The frequency of non-pathologically thin corneas in young healthy adults
Authors Rashdan H, Shah M, Robertson DM
Received 27 September 2018
Accepted for publication 16 January 2019
Published 9 July 2019 Volume 2019:13 Pages 1123—1135
Checked for plagiarism Yes
Review by Single anonymous peer review
Peer reviewer comments 3
Editor who approved publication: Dr Scott Fraser
Hannah Rashdan, Manali Shah, Danielle M Robertson
Department of Ophthalmology, UT Southwestern Medical Center, Dallas, TX, USA
Purpose: Measurement of normal corneal thickness and corneal epithelial thickness is important in keratorefractive surgery, glaucoma, following extended contact lens wear, and in patients with corneal disease. Clinically, a central corneal thickness less than 500 μm is considered to be moderately-to-extremely thin. The purpose of this study was to compare biological differences in patients with clinically thin compared to normal corneal thickness values in healthy young adults using Fourier domain optical coherence tomography.
Patients and methods: In total, 168 eyes from 84 patients aged 19–38 years were scanned using an Avanti optical coherence tomographer. To eliminate circadian effects on corneal thickness, all patients were scanned within a 4-hour window. Corneal thickness was measured across the central 6 mm of the cornea. Total central corneal thickness, corneal epithelial thickness, and corneal stromal thickness were compared between males and females and tested for correlations with age, use of systemic hormones, degree of myopia, and corneal curvature.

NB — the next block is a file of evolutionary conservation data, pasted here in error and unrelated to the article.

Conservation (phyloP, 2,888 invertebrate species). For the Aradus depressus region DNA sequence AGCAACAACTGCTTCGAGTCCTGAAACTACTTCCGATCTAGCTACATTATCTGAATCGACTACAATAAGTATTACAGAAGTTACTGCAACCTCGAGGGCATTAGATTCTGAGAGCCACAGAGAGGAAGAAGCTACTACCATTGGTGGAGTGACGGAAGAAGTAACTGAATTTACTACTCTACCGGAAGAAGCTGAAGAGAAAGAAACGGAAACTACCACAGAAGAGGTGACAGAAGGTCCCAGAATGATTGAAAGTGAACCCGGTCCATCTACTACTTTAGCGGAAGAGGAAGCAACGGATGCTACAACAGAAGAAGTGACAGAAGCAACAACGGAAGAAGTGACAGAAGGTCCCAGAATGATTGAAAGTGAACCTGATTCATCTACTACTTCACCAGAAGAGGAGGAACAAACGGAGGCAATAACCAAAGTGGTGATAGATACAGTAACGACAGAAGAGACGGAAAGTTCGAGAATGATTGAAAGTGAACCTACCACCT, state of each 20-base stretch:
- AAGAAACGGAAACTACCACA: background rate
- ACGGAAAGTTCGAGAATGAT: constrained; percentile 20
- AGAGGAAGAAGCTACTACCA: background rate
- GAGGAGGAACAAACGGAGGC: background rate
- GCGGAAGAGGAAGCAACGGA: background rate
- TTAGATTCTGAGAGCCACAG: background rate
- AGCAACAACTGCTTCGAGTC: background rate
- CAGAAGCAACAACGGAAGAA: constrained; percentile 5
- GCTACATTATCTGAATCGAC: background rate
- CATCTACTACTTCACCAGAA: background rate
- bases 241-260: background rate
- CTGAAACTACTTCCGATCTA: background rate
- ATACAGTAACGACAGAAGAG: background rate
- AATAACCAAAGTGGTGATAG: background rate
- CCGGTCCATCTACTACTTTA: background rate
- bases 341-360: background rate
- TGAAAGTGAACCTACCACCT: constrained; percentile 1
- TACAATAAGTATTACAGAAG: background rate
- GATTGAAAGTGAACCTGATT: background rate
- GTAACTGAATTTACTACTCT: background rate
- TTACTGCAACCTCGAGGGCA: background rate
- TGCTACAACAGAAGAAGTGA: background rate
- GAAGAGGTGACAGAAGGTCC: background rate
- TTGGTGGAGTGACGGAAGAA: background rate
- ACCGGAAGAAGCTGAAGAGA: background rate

Results: The average central corneal thickness for males and females was 540.5±32.0 μm and 525.2±33.0 μm, respectively (P=0.020). Thirty-eight eyes had corneal thickness measurements below 500 μm; 12% (6 eyes) from males and 28% (16 eyes) from females (P=0.008). All women with corneas below 500 μm were bilaterally thin. This finding differed for men. Corneal thinning was not associated with age, use of systemic hormones, or degree of myopia. Females had steeper keratometry (K) readings (P=0.01 for flat K, P=0.002 for steep K) than males. No differences in layer offset values between normal thickness corneas and thin corneas were evident, suggesting that the reduced thickness was not pathological.
Conclusion: The results of this study indicate that a subpopulation of healthy young adults have non-pathologically thin corneas, well below 500 μm; and that these thinner corneas are more frequent in females. This underscores the importance of accurate corneal thickness measurements prior to keratorefractive surgery and when evaluating intraocular pressure in glaucoma.
Keywords: cornea, epithelial, stroma, thickness, OCT
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